Regardless of your personal methods for success, as a leader you’re responsible for providing your team with the tools and resources they need to be successful. They look to you for professional development, goal setting guidelines, and feedback.
Without goals, teams and individuals alike are left with little direction and motivation to succeed, so many companies turn to SMART goals to improve productivity and performance. As review, SMART stands for:
We’ve seen the SMART model work very well for setting goals, but what about providing feedback? If you’re a manager or team leader and have your employees making and sticking to SMART goals, it is valuable to provide SMART feedback once the goal is achieved (or not). So, how do you provide specific, measurable, achievable, realistic and timely feedback? It’s easier than you think.
Specific: One of my favorite movie scenes is from Forgetting Sarah Marshall, when Paul Rudd’s character plays a space-shot surfing instructor and keeps giving vague advice to Jason Segel’s character:
If you give ambiguous, sometimes contradicting feedback, you’ll never see the results you’re looking for. Explaining specific expectations before, during, and after a task will limit the chances of misunderstanding and poor execution.
Measurable: By providing your team with quantifiable objectives to meet, there is no uncertainty on what the goal must be. There are no gray areas in numbers. This includes how much or how many as well as when goals will be met. When goals are measurable, feedback is more fair, less subjective, and clearer.
Achievable: It is pointless to set unachievable goals. (This goes for yourself as a leader and anyone you’re setting goals for.) Setting lofty, unrealistic goals makes it difficult to motivate your team to reach them. Giving feedback as employees make progress toward a goal makes it more likely for that goal to be achieved. This step-by-step approach is a good way to provide effective feedback throughout the entire process.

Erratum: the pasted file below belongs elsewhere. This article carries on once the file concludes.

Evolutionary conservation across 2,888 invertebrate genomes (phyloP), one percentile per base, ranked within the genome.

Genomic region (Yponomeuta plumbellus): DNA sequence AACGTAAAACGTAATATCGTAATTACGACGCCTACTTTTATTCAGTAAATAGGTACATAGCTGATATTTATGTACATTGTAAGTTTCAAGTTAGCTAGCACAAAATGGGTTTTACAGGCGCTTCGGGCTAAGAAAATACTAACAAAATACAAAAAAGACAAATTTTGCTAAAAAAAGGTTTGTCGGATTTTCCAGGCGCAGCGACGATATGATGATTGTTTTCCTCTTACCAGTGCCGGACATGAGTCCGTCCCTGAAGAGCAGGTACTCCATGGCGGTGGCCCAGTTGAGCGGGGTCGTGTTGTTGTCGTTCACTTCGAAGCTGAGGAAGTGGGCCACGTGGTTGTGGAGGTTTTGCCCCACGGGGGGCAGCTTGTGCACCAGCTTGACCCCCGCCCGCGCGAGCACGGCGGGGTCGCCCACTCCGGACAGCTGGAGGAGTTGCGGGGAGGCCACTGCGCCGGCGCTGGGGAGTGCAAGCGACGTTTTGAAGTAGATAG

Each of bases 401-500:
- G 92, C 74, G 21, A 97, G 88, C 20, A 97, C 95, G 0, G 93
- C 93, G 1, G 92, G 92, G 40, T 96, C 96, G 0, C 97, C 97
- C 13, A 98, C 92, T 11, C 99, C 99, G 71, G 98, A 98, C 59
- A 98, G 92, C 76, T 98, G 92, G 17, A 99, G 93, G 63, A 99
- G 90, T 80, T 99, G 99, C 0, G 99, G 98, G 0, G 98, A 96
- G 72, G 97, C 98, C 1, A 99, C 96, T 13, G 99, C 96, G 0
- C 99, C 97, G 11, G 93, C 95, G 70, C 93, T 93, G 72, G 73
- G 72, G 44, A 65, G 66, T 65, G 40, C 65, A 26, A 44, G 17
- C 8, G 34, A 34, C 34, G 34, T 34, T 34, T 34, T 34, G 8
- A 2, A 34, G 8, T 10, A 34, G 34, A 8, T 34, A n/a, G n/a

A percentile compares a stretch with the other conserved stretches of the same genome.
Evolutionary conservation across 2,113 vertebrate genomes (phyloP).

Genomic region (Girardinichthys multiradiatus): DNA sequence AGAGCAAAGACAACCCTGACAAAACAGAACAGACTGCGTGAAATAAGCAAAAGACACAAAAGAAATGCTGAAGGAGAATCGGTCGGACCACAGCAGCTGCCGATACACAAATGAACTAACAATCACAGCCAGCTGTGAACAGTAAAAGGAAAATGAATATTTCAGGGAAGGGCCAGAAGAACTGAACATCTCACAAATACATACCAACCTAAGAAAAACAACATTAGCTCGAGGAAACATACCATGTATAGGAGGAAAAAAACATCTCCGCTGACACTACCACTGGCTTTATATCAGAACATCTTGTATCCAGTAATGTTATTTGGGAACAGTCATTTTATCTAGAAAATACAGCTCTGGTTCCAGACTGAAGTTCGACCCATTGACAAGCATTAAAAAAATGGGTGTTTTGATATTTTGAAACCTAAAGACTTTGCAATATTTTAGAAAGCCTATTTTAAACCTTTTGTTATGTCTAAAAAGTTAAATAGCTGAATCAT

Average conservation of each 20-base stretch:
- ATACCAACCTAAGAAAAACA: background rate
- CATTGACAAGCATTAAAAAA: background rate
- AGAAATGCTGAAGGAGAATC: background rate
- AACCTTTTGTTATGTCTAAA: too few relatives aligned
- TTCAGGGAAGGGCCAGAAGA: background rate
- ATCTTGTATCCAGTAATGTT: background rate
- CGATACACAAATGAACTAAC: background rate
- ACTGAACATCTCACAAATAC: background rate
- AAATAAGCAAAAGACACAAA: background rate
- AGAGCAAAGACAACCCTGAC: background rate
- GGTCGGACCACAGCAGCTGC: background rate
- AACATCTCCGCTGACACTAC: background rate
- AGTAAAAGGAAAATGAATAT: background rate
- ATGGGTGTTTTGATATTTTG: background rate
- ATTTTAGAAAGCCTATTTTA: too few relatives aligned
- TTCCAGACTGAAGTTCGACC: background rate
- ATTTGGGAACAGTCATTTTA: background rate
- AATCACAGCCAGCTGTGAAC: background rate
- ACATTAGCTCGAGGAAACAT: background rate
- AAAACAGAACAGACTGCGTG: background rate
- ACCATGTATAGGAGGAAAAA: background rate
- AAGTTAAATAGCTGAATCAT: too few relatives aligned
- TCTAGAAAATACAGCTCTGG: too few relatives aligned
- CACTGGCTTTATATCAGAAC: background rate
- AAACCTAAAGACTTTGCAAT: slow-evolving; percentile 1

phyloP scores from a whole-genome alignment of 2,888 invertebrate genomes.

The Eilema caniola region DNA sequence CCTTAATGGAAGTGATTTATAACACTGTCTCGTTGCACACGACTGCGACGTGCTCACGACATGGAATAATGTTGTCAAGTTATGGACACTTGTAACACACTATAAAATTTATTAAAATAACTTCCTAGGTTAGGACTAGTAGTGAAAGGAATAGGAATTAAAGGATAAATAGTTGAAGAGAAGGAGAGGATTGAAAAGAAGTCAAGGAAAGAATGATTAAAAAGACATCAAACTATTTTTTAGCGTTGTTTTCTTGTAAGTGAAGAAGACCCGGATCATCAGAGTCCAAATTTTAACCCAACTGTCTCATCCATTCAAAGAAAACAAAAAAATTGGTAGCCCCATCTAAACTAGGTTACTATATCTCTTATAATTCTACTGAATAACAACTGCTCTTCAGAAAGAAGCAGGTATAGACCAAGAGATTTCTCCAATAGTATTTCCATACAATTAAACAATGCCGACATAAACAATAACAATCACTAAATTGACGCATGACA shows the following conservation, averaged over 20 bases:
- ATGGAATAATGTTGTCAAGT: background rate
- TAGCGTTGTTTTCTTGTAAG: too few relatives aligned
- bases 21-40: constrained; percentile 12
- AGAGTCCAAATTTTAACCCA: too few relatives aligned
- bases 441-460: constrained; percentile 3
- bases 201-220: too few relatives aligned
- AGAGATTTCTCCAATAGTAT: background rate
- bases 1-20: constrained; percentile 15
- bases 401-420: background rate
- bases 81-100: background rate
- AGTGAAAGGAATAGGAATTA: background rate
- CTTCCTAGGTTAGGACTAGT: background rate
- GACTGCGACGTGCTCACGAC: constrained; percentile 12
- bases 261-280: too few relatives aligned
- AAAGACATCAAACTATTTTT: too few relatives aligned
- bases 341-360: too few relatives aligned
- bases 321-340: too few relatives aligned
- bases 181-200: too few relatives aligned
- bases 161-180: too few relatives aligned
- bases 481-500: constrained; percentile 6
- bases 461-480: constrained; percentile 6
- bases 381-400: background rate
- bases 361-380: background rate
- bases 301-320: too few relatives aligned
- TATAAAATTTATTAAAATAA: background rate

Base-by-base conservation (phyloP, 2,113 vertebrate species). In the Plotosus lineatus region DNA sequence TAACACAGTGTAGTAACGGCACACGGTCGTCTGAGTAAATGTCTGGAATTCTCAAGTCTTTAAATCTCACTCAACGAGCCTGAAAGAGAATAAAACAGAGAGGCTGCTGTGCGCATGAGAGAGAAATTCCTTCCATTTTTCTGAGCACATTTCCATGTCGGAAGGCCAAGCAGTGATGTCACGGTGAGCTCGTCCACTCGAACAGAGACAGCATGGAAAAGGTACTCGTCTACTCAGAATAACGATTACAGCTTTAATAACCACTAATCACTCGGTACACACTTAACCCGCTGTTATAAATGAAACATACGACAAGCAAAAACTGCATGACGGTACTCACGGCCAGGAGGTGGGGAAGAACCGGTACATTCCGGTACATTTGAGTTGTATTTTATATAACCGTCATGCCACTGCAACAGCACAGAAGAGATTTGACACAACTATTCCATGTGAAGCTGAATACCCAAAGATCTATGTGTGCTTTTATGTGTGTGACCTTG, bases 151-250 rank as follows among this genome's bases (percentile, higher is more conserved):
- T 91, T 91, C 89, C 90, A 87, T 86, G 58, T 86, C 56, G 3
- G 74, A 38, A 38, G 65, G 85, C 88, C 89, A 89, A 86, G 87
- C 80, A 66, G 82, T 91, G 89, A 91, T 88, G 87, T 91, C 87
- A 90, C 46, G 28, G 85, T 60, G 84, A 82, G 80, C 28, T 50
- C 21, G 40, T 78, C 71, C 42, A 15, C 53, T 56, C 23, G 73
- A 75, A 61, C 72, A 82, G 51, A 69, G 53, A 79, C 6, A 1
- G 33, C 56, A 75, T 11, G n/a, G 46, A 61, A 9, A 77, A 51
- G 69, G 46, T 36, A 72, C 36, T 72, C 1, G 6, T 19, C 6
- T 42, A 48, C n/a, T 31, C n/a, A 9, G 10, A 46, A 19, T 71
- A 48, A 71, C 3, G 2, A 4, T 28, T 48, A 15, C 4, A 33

Realistic: The expectations you set for your team must be realistic: high enough that they will still be motivated to work hard, but low enough that they will be able to reach their goals. It’s important to understand how your employees work, not only to help them set realistic goals but in order to provide realistic feedback. Your feedback should relate to the goal and the steps taken to reach the goal.
Timely: Feedback that is given directly upon the completion of a goal (or once the specific timeframe for goal achievement has passed) is more effective than feedback provided at a later time. Think back to grade school when you would write a long paper, but then not get it back for weeks. Chances are, anything you learned while writing that paper was replaced with new knowledge, and it would take some cognitive digging to understand the context of your teacher’s feedback. The same goes for your employees; give feedback when the goal or process is still front-of-mind and relevant.
The bottom line is, as a leader, you hold your team accountable for reaching their goals. But it is your responsibility to provide them with the resources and feedback they need along the way to succeed. The SMART model has worked wonders in the past for setting and achieving goals; try to see how it works for providing effective feedback.